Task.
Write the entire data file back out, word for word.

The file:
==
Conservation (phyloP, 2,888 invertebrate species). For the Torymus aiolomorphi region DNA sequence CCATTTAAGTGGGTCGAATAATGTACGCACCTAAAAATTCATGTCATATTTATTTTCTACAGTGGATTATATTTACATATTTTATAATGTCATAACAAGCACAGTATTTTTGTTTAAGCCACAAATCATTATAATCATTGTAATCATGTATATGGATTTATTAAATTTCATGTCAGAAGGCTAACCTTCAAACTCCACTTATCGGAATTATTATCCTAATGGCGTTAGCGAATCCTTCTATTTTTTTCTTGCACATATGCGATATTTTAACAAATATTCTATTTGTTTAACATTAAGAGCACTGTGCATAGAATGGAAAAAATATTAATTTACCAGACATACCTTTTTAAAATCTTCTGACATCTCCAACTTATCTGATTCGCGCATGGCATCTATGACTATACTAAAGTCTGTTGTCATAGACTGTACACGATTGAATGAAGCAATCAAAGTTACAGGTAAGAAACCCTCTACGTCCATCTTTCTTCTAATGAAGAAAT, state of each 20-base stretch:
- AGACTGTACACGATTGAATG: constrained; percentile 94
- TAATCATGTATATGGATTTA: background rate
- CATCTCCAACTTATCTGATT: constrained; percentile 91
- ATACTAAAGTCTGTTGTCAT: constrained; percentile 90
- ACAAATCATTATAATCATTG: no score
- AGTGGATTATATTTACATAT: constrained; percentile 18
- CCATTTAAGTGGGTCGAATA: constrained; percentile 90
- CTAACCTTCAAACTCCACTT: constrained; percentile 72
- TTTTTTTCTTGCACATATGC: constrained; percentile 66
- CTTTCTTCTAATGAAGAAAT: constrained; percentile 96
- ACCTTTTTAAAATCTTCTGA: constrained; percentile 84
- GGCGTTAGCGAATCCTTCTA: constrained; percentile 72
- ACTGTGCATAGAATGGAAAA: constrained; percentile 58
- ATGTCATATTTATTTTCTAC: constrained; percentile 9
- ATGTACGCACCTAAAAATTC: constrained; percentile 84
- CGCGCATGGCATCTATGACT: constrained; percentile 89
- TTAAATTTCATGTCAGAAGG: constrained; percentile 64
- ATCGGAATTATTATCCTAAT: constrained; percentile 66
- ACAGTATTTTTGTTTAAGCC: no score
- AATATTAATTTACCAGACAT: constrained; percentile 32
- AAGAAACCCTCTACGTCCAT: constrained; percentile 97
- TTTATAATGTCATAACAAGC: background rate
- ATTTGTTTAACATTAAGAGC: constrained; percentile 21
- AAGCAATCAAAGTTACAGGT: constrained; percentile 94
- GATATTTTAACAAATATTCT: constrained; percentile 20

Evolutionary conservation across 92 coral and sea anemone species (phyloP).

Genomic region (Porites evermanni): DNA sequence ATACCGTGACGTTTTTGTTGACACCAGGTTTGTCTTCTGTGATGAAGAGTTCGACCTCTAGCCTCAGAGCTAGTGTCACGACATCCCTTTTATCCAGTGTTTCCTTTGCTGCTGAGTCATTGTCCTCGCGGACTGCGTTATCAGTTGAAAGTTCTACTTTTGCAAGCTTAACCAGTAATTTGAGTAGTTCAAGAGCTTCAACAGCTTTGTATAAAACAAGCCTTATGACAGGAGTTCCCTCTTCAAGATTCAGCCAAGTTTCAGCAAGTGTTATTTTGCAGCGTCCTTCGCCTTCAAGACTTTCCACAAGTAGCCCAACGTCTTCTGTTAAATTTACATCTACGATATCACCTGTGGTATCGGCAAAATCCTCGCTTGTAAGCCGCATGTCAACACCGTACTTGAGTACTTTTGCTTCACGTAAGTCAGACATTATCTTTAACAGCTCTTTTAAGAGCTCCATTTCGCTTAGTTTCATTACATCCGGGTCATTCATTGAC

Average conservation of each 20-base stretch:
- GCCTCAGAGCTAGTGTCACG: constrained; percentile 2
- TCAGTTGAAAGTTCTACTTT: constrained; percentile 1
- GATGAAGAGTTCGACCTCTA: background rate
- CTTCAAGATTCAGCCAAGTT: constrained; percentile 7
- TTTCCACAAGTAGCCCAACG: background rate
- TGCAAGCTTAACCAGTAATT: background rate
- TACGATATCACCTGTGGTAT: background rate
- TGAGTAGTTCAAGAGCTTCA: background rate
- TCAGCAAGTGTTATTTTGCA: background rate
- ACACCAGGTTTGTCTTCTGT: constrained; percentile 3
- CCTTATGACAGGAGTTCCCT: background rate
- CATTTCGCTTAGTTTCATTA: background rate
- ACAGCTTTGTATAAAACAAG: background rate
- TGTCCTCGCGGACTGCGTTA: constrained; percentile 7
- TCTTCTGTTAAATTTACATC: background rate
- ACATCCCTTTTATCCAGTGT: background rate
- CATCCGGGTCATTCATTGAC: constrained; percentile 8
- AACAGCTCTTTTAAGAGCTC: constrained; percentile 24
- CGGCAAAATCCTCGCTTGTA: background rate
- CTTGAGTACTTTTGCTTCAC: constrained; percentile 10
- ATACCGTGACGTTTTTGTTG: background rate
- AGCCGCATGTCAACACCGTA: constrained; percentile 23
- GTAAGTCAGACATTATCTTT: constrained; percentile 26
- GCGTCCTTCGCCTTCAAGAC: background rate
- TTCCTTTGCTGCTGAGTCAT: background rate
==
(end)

Conservation (phyloP, 2,888 invertebrate species). For the Torymus aiolomorphi region DNA sequence CCATTTAAGTGGGTCGAATAATGTACGCACCTAAAAATTCATGTCATATTTATTTTCTACAGTGGATTATATTTACATATTTTATAATGTCATAACAAGCACAGTATTTTTGTTTAAGCCACAAATCATTATAATCATTGTAATCATGTATATGGATTTATTAAATTTCATGTCAGAAGGCTAACCTTCAAACTCCACTTATCGGAATTATTATCCTAATGGCGTTAGCGAATCCTTCTATTTTTTTCTTGCACATATGCGATATTTTAACAAATATTCTATTTGTTTAACATTAAGAGCACTGTGCATAGAATGGAAAAAATATTAATTTACCAGACATACCTTTTTAAAATCTTCTGACATCTCCAACTTATCTGATTCGCGCATGGCATCTATGACTATACTAAAGTCTGTTGTCATAGACTGTACACGATTGAATGAAGCAATCAAAGTTACAGGTAAGAAACCCTCTACGTCCATCTTTCTTCTAATGAAGAAAT, state of each 20-base stretch:
- AGACTGTACACGATTGAATG: constrained; percentile 94
- TAATCATGTATATGGATTTA: background rate
- CATCTCCAACTTATCTGATT: constrained; percentile 91
- ATACTAAAGTCTGTTGTCAT: constrained; percentile 90
- ACAAATCATTATAATCATTG: no score
- AGTGGATTATATTTACATAT: constrained; percentile 18
- CCATTTAAGTGGGTCGAATA: constrained; percentile 90
- CTAACCTTCAAACTCCACTT: constrained; percentile 72
- TTTTTTTCTTGCACATATGC: constrained; percentile 66
- CTTTCTTCTAATGAAGAAAT: constrained; percentile 96
- ACCTTTTTAAAATCTTCTGA: constrained; percentile 84
- GGCGTTAGCGAATCCTTCTA: constrained; percentile 72
- ACTGTGCATAGAATGGAAAA: constrained; percentile 58
- ATGTCATATTTATTTTCTAC: constrained; percentile 9
- ATGTACGCACCTAAAAATTC: constrained; percentile 84
- CGCGCATGGCATCTATGACT: constrained; percentile 89
- TTAAATTTCATGTCAGAAGG: constrained; percentile 64
- ATCGGAATTATTATCCTAAT: constrained; percentile 66
- ACAGTATTTTTGTTTAAGCC: no score
- AATATTAATTTACCAGACAT: constrained; percentile 32
- AAGAAACCCTCTACGTCCAT: constrained; percentile 97
- TTTATAATGTCATAACAAGC: background rate
- ATTTGTTTAACATTAAGAGC: constrained; percentile 21
- AAGCAATCAAAGTTACAGGT: constrained; percentile 94
- GATATTTTAACAAATATTCT: constrained; percentile 20

Evolutionary conservation across 92 coral and sea anemone species (phyloP).

Genomic region (Porites evermanni): DNA sequence ATACCGTGACGTTTTTGTTGACACCAGGTTTGTCTTCTGTGATGAAGAGTTCGACCTCTAGCCTCAGAGCTAGTGTCACGACATCCCTTTTATCCAGTGTTTCCTTTGCTGCTGAGTCATTGTCCTCGCGGACTGCGTTATCAGTTGAAAGTTCTACTTTTGCAAGCTTAACCAGTAATTTGAGTAGTTCAAGAGCTTCAACAGCTTTGTATAAAACAAGCCTTATGACAGGAGTTCCCTCTTCAAGATTCAGCCAAGTTTCAGCAAGTGTTATTTTGCAGCGTCCTTCGCCTTCAAGACTTTCCACAAGTAGCCCAACGTCTTCTGTTAAATTTACATCTACGATATCACCTGTGGTATCGGCAAAATCCTCGCTTGTAAGCCGCATGTCAACACCGTACTTGAGTACTTTTGCTTCACGTAAGTCAGACATTATCTTTAACAGCTCTTTTAAGAGCTCCATTTCGCTTAGTTTCATTACATCCGGGTCATTCATTGAC

Average conservation of each 20-base stretch:
- GCCTCAGAGCTAGTGTCACG: constrained; percentile 2
- TCAGTTGAAAGTTCTACTTT: constrained; percentile 1
- GATGAAGAGTTCGACCTCTA: background rate
- CTTCAAGATTCAGCCAAGTT: constrained; percentile 7
- TTTCCACAAGTAGCCCAACG: background rate
- TGCAAGCTTAACCAGTAATT: background rate
- TACGATATCACCTGTGGTAT: background rate
- TGAGTAGTTCAAGAGCTTCA: background rate
- TCAGCAAGTGTTATTTTGCA: background rate
- ACACCAGGTTTGTCTTCTGT: constrained; percentile 3
- CCTTATGACAGGAGTTCCCT: background rate
- CATTTCGCTTAGTTTCATTA: background rate
- ACAGCTTTGTATAAAACAAG: background rate
- TGTCCTCGCGGACTGCGTTA: constrained; percentile 7
- TCTTCTGTTAAATTTACATC: background rate
- ACATCCCTTTTATCCAGTGT: background rate
- CATCCGGGTCATTCATTGAC: constrained; percentile 8
- AACAGCTCTTTTAAGAGCTC: constrained; percentile 24
- CGGCAAAATCCTCGCTTGTA: background rate
- CTTGAGTACTTTTGCTTCAC: constrained; percentile 10
- ATACCGTGACGTTTTTGTTG: background rate
- AGCCGCATGTCAACACCGTA: constrained; percentile 23
- GTAAGTCAGACATTATCTTT: constrained; percentile 26
- GCGTCCTTCGCCTTCAAGAC: background rate
- TTCCTTTGCTGCTGAGTCAT: background rate